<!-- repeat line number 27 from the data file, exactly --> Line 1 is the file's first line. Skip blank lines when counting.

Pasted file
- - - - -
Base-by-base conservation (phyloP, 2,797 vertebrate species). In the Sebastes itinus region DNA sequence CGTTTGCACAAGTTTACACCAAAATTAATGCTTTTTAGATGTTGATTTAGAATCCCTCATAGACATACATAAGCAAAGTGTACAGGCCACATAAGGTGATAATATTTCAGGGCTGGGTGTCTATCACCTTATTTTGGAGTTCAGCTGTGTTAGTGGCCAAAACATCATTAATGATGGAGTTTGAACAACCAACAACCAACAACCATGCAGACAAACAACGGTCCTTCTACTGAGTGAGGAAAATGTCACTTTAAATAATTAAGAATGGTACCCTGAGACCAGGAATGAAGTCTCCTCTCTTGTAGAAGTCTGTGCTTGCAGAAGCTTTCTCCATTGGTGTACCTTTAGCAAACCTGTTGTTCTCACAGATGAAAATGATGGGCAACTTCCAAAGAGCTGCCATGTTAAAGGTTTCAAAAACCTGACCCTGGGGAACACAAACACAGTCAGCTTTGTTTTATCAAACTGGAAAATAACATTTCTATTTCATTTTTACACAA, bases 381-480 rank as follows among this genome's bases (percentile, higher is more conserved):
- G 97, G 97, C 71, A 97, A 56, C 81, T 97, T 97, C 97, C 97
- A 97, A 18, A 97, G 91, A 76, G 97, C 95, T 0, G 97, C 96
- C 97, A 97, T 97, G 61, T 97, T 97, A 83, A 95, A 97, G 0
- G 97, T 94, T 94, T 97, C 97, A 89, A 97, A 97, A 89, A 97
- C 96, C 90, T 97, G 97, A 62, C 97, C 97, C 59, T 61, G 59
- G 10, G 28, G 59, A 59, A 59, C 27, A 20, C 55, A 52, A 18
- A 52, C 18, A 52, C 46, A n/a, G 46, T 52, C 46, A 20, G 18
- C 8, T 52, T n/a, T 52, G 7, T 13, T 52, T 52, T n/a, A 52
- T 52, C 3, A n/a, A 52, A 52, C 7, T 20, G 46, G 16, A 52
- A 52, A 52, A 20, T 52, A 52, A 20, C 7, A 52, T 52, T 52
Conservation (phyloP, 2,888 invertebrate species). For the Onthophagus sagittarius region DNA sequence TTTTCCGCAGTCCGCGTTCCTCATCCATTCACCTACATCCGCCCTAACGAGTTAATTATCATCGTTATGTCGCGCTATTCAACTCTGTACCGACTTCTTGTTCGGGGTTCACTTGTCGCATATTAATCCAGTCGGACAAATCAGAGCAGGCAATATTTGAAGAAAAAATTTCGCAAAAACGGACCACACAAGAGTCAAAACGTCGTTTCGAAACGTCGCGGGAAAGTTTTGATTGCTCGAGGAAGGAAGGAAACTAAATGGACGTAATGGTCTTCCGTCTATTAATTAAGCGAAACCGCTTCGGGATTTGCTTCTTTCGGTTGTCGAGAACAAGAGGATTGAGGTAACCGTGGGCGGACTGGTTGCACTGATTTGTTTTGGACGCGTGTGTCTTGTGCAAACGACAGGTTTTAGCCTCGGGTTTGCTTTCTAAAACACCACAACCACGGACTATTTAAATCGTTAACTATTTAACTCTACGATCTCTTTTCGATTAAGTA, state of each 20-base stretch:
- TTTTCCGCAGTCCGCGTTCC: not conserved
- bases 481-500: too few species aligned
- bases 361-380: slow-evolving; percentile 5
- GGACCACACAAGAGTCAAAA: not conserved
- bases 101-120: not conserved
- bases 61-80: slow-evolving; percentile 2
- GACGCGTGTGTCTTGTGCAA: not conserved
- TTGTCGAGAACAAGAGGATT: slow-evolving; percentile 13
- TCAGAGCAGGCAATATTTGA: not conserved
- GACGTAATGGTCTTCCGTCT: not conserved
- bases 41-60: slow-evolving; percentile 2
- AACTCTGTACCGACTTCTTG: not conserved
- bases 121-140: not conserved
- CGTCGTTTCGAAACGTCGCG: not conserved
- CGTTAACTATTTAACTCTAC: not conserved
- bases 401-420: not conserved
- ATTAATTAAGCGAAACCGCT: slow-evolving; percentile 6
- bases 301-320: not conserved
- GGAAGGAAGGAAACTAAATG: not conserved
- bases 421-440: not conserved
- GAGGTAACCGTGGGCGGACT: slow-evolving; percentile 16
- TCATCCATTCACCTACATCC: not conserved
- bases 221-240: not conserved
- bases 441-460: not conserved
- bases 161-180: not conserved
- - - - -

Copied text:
- CGTTAACTATTTAACTCTAC: not conserved